On Prague Zoo’s grounds, you will find a rich collection of species from across the globe, and have the possibility to explore 12 unique pavilions and over 150 exhibits. Children will be thrilled to visit the Bororo Reserve play area, ride the chairlift, minitram or minitrain, and see the Children’s Zoo. Complementing all this is an immensely rich year-round event program, which packs even more experiences into your visit with the zoo’s animals and makes it more engaging overall.
Common single entrance
Adults: CZK 200
Families (2 adults + 2 children aged 3 to 15 years): CZK 600
Children (aged 3 to 15 years): CZK 150
Children aged 3 and younger: Free admission
Parking – passenger cars : CZK 100 a day
Prague Zoo is open daily all year round.
January, February*: 9 a.m. - 4 p.m.
March: 9 a.m. - 5 p.m.
April, May: 9 a.m. - 6 p.m.
June, July, August: 9 a.m. - 9 p.m.
September, October: 9 a.m. - 6 p.m.
November, December: 9 a.m. - 4 p.m.
The ticket office by the main entrance is open daily; the southern and northern ticket offices open on weekends, public holidays and during school vacations. Ticket offices close 30 minutes before Zoo closing time.
For more information visit www.zoopraha.cz/en/
A visit to Prague Zoo is a fantastic way to spend a day. Believe me, you will need the whole day to do this zoo justice. It's also a nice way to break up your trip so you do not suffer from Baroque architecture overload! I spent my second day in the city exploring this sprawling zoo and visiting the many and various inhabitants. I arrived at around 11 in the morning and left at around 5 in the afternoon.
It was a warm day so many of the animals were sheltering from the heat and quite lethargic. This did not affect my enjoyment of the visit though. There are many indoor areas that the public can access to see the animals up close. I used the zoo orientation map to plan my route around the zoo. Most of the signposts are only in Czech so it's worth getting a map at the entrance for an extra 5 CZK. I was very impressed by the animal enclosures, many of which were very large and spacious. The African Savanna area where the giraffes and antelopes lived was particularly impressive. The pavilions for the gorillas and the tigers were a great opportunity to get close to the animals. The Elephant Valley section of the zoo is fun to explore with a few temples and statues dotted around it.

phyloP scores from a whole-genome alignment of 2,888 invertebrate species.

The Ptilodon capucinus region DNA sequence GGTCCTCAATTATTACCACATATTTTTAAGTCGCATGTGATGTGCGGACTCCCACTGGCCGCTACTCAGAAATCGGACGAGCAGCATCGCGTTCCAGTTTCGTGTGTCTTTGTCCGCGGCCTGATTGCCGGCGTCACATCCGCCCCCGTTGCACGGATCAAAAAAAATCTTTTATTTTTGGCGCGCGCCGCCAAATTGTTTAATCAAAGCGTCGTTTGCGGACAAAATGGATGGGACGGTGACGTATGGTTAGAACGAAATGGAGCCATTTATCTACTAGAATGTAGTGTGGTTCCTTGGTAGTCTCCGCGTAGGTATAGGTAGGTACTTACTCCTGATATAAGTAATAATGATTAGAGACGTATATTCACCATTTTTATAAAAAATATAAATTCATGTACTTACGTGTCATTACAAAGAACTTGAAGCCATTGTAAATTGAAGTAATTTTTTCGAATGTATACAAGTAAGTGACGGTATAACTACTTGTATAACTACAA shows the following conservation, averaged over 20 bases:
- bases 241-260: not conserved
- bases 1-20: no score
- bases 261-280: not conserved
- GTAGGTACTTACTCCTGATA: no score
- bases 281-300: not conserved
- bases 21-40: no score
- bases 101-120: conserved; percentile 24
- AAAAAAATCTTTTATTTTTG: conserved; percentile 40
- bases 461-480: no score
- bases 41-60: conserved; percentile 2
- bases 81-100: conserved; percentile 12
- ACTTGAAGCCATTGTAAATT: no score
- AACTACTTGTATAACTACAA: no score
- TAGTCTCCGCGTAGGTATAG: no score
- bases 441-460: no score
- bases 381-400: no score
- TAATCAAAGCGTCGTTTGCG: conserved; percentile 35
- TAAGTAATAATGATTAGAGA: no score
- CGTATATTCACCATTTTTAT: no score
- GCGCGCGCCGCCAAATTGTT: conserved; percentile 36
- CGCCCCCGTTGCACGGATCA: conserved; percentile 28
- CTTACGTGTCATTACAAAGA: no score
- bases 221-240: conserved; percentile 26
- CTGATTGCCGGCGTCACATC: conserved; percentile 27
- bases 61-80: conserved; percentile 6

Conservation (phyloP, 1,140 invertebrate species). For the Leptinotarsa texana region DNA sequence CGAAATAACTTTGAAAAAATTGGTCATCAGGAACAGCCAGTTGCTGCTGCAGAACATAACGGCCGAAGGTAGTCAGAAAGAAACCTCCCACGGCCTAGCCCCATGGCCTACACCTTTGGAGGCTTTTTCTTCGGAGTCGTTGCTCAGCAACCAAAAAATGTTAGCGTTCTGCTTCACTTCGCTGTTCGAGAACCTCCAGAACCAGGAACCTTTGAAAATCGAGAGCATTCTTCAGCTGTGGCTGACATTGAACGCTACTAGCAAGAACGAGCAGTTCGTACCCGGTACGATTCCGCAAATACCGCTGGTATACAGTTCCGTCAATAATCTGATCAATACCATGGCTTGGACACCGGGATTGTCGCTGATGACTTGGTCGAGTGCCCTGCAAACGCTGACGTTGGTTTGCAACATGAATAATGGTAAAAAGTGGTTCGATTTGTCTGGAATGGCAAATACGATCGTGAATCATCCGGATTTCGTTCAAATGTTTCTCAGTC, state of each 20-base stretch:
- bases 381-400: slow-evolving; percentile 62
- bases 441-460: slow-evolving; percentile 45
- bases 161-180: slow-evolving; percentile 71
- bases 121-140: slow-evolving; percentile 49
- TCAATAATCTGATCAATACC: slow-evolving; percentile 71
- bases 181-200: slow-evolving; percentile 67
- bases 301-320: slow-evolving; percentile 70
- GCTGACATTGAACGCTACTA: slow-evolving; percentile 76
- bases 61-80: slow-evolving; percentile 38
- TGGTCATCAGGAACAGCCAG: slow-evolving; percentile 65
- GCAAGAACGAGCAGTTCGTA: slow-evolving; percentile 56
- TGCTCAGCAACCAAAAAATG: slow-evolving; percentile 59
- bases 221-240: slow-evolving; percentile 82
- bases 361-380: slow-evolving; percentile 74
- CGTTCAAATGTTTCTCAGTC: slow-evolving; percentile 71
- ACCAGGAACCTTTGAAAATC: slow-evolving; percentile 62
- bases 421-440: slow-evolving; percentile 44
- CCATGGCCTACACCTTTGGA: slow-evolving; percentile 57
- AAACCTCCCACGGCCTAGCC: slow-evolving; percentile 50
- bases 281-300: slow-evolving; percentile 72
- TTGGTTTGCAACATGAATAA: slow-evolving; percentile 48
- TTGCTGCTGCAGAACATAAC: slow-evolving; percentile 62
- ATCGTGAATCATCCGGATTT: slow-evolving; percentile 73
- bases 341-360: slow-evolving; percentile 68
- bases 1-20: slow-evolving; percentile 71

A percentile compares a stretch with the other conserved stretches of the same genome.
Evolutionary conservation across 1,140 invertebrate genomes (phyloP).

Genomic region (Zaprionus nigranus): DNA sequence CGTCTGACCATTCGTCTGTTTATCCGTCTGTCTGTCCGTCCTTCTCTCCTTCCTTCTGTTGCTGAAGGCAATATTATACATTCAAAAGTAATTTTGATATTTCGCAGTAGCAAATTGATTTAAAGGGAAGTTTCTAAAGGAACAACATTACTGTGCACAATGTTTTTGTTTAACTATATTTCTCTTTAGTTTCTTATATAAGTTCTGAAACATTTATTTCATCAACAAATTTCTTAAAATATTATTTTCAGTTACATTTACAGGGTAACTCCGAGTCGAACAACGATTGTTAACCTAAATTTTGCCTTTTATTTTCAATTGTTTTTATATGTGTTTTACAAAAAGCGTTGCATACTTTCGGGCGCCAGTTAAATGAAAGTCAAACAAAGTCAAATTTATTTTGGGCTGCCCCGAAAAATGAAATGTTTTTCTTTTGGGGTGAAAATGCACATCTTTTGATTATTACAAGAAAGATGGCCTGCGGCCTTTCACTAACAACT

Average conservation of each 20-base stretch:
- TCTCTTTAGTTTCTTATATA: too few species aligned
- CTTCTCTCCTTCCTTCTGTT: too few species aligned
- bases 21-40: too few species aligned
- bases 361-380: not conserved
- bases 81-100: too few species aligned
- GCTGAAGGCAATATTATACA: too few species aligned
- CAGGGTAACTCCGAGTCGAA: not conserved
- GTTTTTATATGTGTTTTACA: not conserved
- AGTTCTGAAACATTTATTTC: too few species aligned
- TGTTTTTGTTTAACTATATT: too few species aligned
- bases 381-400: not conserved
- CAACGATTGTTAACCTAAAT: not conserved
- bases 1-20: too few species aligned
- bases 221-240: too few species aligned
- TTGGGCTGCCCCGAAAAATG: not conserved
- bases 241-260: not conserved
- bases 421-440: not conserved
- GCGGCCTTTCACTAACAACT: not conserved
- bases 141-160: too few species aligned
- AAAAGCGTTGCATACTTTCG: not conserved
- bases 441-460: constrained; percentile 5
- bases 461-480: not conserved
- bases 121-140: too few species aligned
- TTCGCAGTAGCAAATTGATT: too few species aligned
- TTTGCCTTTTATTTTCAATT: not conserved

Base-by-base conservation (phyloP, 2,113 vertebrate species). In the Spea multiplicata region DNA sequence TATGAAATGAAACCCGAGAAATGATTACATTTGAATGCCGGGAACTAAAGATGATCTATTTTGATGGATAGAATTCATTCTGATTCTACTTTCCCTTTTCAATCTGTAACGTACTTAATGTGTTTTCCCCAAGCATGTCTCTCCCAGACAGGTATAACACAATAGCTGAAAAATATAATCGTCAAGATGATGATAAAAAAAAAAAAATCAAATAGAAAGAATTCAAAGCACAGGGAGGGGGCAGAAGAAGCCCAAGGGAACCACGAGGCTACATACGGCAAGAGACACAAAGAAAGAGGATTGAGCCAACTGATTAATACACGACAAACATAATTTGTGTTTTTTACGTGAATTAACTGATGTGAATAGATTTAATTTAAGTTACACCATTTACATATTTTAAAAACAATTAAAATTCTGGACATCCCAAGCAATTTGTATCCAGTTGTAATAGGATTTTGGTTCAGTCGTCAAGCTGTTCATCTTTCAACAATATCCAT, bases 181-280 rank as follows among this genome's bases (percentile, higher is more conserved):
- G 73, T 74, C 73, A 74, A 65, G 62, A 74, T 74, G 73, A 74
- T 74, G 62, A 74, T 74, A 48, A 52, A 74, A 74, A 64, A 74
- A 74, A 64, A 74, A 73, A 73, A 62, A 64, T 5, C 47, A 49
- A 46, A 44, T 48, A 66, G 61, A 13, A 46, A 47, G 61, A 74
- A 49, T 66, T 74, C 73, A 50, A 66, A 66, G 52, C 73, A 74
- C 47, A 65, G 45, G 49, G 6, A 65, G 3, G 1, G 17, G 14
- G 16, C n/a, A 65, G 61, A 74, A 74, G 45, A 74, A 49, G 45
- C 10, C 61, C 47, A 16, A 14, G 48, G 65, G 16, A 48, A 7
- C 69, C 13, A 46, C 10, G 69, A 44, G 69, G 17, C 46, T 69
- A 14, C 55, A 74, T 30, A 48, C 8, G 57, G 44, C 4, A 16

I had a very nice lunch at the Cernohouska Pizzeria which has great views over Prague from its terrace. As well as a pizzeria, the zoo also has a traditional Czech restaurant, a Indian restaurant and a self service cafeteria. There are many other kiosks and vending machines located around the zoo and the refreshments are all very reasonably priced. Public conveniences in the zoo are plentiful, clean and free to use. I would highly recommend a trip on the chairlift that takes you from the lower level of the zoo up the hillside to the upper part. Not for the faint-hearted or those with vertigo though!
Entry to the zoo was a bargain at 200 CZK. Be warned though, once you scan your ticket to enter the zoo at the turnstiles, you cannot leave and come back in. Not that you will want to leave in a hurry though!
Not far from the bank of the river Vltava and the Troja Chateau, on land that had originally been a part of the chateau complex, on rocky ground stands the Prague Zoological Garden. Designed by J. Fuchs, it was opened in 1931 on an area of eight hectares. At first, it had 200 animals. At present, it covers an area of 45 hectares, has 12 kilometres of paths and a funicular. Though not the earliest institution of its kind in Europe, Prague Zoo has linked up with a tradition unmatched by other countries. Already the first kings of Bohemia, after they had made the lion a part of their coat-of-amus, thought it suitable to keep the majestic animal at Prague Castle. Rudolf II then added many other exotic animals to the castle's animal collection. Prague Zoo is one of Europe's largest and also nicest, because of its perfect location. It has a total of 1,960 animals, representing 360 species of mammals, birds and reptiles, 50 of them very rare. Prague Zoo has been associated particularly with the breeding of the Przewalski horse, its trademark animal. The horse can no longer be found in the wild and it is thanks to Prague Zoo that its breeding in zoos across the world has been coordinated since 1959. Sixty-five species are on the list of the European threatened species rescue programme. 750,000 people annually visit the Zoo. Its facilities include a restaurant, refreshments, playgrounds, etc. The Zoo is also accessible by pleasure boats, from piers at the Palacky Bridge and Rudolfinum, stopping at Stromovka.